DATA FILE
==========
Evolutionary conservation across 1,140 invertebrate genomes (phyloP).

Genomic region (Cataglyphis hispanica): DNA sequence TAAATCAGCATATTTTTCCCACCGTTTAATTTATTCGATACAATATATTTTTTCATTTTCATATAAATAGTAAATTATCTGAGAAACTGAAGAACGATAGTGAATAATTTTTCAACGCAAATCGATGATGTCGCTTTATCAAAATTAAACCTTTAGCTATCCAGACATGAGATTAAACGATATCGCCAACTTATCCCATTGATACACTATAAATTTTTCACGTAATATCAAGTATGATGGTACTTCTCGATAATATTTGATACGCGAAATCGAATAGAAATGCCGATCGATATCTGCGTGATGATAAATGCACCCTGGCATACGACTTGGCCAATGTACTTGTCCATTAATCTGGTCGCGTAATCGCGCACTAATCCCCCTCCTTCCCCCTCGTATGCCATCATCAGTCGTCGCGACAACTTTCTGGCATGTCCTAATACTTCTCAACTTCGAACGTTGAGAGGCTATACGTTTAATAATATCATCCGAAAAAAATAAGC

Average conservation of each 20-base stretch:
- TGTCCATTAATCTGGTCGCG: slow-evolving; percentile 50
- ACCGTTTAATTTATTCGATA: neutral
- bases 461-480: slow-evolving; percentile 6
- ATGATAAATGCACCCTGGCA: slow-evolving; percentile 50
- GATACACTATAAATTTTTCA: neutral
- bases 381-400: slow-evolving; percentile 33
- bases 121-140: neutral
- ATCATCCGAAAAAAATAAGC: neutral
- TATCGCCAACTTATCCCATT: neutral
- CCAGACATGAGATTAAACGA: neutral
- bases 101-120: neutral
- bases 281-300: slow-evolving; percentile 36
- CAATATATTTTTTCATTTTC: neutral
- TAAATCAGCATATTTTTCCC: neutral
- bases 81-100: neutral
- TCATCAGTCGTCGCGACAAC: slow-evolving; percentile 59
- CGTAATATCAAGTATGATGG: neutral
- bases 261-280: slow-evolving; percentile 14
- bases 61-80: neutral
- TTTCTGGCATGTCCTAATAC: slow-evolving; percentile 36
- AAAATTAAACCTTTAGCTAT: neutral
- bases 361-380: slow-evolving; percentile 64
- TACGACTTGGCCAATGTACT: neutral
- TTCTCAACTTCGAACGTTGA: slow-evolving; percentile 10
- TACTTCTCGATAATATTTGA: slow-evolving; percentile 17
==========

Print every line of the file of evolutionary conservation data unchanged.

Evolutionary conservation across 1,140 invertebrate genomes (phyloP).

Genomic region (Cataglyphis hispanica): DNA sequence TAAATCAGCATATTTTTCCCACCGTTTAATTTATTCGATACAATATATTTTTTCATTTTCATATAAATAGTAAATTATCTGAGAAACTGAAGAACGATAGTGAATAATTTTTCAACGCAAATCGATGATGTCGCTTTATCAAAATTAAACCTTTAGCTATCCAGACATGAGATTAAACGATATCGCCAACTTATCCCATTGATACACTATAAATTTTTCACGTAATATCAAGTATGATGGTACTTCTCGATAATATTTGATACGCGAAATCGAATAGAAATGCCGATCGATATCTGCGTGATGATAAATGCACCCTGGCATACGACTTGGCCAATGTACTTGTCCATTAATCTGGTCGCGTAATCGCGCACTAATCCCCCTCCTTCCCCCTCGTATGCCATCATCAGTCGTCGCGACAACTTTCTGGCATGTCCTAATACTTCTCAACTTCGAACGTTGAGAGGCTATACGTTTAATAATATCATCCGAAAAAAATAAGC

Average conservation of each 20-base stretch:
- TGTCCATTAATCTGGTCGCG: slow-evolving; percentile 50
- ACCGTTTAATTTATTCGATA: neutral
- bases 461-480: slow-evolving; percentile 6
- ATGATAAATGCACCCTGGCA: slow-evolving; percentile 50
- GATACACTATAAATTTTTCA: neutral
- bases 381-400: slow-evolving; percentile 33
- bases 121-140: neutral
- ATCATCCGAAAAAAATAAGC: neutral
- TATCGCCAACTTATCCCATT: neutral
- CCAGACATGAGATTAAACGA: neutral
- bases 101-120: neutral
- bases 281-300: slow-evolving; percentile 36
- CAATATATTTTTTCATTTTC: neutral
- TAAATCAGCATATTTTTCCC: neutral
- bases 81-100: neutral
- TCATCAGTCGTCGCGACAAC: slow-evolving; percentile 59
- CGTAATATCAAGTATGATGG: neutral
- bases 261-280: slow-evolving; percentile 14
- bases 61-80: neutral
- TTTCTGGCATGTCCTAATAC: slow-evolving; percentile 36
- AAAATTAAACCTTTAGCTAT: neutral
- bases 361-380: slow-evolving; percentile 64
- TACGACTTGGCCAATGTACT: neutral
- TTCTCAACTTCGAACGTTGA: slow-evolving; percentile 10
- TACTTCTCGATAATATTTGA: slow-evolving; percentile 17